Thanks, Axeman. I see exactly what you are saying. I think I took that photo about a year ago and I believe every picture I shot that day was luck of the draw. She was actually looking at her Dad who was off to the side holding a lightstand horizontally over her head for me because I didn't have a boom stand. The eye whites bothered me too. I am definately going to leave off with the vignette. The more I study what I've done in the past the more I realize that overkill is a sign of wanting to cover up flaws that should not be there anyway. I have been and am still working on those flaws. Less light on the background and much less post processing. Back then I was actually post-processing in Photshop whereas now I primarily use Lightroom. Printing from LR is much better for some reason and my print profiles seem to identify better with LR than with PS CS4. Now I use the PS CS4 mostly for graphic design, along with Illustrator and InDesign.
If possible, I would like to become good enough that the main post processing I have to do would be to deliberately change a look in the Develop module, not to correct it.
Of course, with your professional eye, I am sure that you are aware that I knew little to nothing about my camera's settings, lol. I still fiddle around with the settings a lot and the more comfortable I become with it, the better able I am to place my lighting set-up, on and off camera. My son won't allow me to touch his camera because he's afraid that I'll change it from the original factory settings. What good is a camera if you can't fiddle with the settings to your heart's content? Most people around here pretty much don't know the difference between good and mediocre photography but I study the work of others, I attend online photography workshops hosted by noted photgraphers and pretty much read everything I can about exposure, aperture, mode, noise, etc. I'd like to be good enough to reach past my immediate surroundings and maybe just wind up with a good reputation.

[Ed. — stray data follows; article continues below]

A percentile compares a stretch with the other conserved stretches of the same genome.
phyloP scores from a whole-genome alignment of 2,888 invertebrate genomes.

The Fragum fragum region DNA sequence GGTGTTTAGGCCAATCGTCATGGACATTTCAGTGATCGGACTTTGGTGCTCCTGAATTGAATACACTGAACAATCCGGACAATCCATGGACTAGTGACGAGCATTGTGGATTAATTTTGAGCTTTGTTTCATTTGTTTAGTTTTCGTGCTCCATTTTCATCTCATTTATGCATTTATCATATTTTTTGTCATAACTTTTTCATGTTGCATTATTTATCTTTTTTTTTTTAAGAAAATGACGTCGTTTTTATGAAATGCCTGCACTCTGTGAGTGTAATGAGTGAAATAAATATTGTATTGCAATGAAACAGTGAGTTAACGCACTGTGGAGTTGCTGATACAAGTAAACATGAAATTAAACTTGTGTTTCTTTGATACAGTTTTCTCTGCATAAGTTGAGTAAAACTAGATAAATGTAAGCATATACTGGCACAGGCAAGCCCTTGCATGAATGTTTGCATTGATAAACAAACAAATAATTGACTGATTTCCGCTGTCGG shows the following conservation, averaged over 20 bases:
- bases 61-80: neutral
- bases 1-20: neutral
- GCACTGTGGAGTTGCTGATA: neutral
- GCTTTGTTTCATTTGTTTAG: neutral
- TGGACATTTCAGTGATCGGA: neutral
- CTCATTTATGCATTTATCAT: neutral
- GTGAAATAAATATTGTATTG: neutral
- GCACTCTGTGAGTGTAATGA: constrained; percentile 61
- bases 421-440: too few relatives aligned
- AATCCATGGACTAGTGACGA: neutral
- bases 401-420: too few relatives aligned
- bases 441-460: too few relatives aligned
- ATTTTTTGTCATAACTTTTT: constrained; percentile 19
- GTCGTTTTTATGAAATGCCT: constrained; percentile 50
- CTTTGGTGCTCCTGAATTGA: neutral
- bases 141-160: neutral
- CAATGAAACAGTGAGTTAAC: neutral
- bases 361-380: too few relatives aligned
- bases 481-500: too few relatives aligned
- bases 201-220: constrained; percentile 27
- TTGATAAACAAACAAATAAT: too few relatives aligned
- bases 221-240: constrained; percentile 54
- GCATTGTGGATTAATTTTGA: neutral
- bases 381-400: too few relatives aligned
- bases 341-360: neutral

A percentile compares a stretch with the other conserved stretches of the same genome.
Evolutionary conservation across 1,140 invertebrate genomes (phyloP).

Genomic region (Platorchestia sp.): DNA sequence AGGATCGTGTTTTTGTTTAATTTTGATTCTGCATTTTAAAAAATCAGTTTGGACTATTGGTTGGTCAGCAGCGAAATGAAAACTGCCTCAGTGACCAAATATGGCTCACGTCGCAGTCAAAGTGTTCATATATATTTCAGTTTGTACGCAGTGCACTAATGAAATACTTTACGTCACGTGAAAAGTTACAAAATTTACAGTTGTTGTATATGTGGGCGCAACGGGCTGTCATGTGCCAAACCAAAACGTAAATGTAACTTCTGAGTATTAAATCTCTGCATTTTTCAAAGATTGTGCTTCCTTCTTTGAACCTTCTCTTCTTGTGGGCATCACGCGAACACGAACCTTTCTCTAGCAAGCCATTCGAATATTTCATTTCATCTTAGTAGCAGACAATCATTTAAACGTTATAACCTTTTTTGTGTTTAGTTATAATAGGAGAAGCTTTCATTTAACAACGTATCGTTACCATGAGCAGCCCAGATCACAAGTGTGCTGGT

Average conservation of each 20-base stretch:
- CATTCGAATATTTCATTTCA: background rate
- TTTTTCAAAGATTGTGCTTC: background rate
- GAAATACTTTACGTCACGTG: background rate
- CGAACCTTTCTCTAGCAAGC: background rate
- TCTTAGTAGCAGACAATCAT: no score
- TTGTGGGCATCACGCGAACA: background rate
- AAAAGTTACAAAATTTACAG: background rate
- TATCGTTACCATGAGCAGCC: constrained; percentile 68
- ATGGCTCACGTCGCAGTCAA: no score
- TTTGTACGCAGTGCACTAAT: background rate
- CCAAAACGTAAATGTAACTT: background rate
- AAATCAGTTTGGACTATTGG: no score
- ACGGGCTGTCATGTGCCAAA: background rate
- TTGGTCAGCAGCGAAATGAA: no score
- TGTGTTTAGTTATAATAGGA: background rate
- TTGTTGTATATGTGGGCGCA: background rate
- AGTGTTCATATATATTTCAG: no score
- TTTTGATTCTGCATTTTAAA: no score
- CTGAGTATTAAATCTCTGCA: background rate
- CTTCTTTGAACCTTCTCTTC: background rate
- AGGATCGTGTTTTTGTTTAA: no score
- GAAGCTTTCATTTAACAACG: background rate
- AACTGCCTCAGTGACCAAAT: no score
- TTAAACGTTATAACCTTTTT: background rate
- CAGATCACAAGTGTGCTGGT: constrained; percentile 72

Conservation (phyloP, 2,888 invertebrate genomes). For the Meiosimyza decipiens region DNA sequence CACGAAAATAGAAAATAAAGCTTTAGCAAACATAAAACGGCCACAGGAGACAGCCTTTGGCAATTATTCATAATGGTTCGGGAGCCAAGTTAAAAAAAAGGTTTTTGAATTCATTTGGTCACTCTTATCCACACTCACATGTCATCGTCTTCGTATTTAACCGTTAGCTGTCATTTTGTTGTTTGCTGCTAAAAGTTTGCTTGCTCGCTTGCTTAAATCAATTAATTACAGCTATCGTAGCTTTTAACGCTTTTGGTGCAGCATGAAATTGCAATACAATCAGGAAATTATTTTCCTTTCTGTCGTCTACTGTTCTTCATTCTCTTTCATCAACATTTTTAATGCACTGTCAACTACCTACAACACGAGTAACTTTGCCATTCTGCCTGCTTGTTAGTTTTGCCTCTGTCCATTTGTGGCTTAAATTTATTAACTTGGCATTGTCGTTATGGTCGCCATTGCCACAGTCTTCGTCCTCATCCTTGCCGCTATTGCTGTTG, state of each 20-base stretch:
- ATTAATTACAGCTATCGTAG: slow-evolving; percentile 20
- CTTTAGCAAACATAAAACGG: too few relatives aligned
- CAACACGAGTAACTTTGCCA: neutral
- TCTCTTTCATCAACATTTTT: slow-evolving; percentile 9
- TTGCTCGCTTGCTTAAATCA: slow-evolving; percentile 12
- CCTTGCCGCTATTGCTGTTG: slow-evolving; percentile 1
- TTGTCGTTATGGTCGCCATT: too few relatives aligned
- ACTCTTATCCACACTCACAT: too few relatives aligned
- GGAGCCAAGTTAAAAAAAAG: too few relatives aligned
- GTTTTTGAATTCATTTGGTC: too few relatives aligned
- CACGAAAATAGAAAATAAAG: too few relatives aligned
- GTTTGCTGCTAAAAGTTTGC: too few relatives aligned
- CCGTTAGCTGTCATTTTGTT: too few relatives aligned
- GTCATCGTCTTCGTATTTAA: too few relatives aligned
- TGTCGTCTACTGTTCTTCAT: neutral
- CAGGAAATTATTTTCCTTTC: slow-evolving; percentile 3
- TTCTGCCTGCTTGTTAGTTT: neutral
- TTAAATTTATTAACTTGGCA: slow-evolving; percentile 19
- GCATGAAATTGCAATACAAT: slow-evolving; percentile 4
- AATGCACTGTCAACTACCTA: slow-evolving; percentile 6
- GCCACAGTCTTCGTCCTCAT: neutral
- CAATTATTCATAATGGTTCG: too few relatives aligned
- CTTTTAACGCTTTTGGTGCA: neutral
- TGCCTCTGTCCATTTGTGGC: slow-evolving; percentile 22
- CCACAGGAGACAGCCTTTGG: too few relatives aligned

Thank you again for your constructive feedback. It makes me feel relevant. Blessings to you.
Posted: Thu, 23rd Feb 2012, 12:48am

Post 6 of 6

Axeman

Force: 17995 | Joined: 20th Jan 2002 | Posts: 6124

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I think any photographer, if they were to look at their work from a year ago, will see things they wish they'd done differently, and (hopefully) know how they would improve it if they were to reshoot it now. That's a good thing, its progress.

Learning your camera settings is definitely very important,,and both studying the manual and classes can be very helpful, but neither will really be of use if you don't get the camera in your hands and start fiddling with stuff. Every camera will have an option to reset everything to the factory defaults, so there shouldn't be too much concern about screwing stuff up while experimenting. On the other hand, its not much use to just madly change settings and shoot pictures, you need to experiment with a purpose in mind, and monitor what you are changing, how much, and the effect on the images.

As far as online course, if you like that sort of thing, I can't recommend www.creativelive.com enough - they offer entirely free, live, interactive courses with some of the best photographers out there. They also record all of them, and offer the videos afterward for a fee. I've watched many of their classes, and they are invariably excellent. Do yourself a favor and check them out if you aren't familiar with them yet.